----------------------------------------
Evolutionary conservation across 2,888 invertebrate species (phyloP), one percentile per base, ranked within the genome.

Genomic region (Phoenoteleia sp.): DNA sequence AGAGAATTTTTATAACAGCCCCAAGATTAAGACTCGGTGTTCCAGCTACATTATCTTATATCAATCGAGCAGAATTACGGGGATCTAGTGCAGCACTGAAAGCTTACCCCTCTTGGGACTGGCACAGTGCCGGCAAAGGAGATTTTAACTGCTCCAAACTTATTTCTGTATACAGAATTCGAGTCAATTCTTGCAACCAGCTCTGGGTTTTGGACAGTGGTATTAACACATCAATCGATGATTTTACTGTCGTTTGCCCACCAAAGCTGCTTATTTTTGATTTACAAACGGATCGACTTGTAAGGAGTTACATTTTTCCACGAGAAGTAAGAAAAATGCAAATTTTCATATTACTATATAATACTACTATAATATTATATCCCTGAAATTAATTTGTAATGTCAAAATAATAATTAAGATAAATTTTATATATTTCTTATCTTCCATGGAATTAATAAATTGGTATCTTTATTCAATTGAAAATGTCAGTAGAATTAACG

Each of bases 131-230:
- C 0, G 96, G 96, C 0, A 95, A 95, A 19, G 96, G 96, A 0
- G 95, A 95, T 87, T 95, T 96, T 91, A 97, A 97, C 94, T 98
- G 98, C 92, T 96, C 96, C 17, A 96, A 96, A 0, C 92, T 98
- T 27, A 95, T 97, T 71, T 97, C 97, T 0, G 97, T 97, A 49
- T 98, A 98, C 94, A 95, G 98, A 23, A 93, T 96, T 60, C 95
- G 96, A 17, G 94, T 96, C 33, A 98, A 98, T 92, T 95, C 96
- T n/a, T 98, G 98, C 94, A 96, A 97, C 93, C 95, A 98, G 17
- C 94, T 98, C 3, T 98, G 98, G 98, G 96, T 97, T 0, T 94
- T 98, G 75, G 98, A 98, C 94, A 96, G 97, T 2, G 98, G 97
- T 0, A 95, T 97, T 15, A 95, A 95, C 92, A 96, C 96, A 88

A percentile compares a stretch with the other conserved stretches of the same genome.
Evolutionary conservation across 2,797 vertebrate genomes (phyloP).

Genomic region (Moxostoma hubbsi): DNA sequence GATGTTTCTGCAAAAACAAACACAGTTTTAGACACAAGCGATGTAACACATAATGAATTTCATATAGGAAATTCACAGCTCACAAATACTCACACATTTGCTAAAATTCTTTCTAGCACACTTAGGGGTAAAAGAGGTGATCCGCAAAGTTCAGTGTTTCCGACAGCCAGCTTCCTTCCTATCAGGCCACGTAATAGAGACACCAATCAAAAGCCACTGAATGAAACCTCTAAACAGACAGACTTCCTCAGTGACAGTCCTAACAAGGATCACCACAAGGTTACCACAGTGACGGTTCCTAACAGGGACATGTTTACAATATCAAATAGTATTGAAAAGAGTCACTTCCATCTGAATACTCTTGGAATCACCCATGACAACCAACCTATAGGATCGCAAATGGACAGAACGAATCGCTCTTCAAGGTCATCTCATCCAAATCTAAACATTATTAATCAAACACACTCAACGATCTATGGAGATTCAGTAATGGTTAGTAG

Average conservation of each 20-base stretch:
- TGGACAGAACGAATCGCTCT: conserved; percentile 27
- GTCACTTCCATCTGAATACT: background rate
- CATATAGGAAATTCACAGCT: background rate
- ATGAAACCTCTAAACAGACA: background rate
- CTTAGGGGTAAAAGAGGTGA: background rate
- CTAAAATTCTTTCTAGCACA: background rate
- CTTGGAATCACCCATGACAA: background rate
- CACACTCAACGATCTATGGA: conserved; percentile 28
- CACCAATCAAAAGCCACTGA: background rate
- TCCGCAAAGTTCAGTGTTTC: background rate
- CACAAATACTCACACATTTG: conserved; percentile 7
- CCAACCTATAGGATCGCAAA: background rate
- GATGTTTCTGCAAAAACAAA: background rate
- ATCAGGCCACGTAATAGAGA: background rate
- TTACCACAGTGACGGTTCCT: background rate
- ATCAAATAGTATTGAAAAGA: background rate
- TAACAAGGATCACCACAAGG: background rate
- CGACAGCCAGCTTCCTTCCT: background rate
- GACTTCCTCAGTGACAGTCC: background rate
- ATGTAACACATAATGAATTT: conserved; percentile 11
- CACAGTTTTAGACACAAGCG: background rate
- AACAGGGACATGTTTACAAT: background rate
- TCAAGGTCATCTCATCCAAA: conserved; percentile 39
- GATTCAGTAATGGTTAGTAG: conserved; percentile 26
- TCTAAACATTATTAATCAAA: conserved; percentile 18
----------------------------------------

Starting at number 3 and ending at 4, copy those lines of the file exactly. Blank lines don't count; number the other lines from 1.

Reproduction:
Each of bases 131-230:
- C 0, G 96, G 96, C 0, A 95, A 95, A 19, G 96, G 96, A 0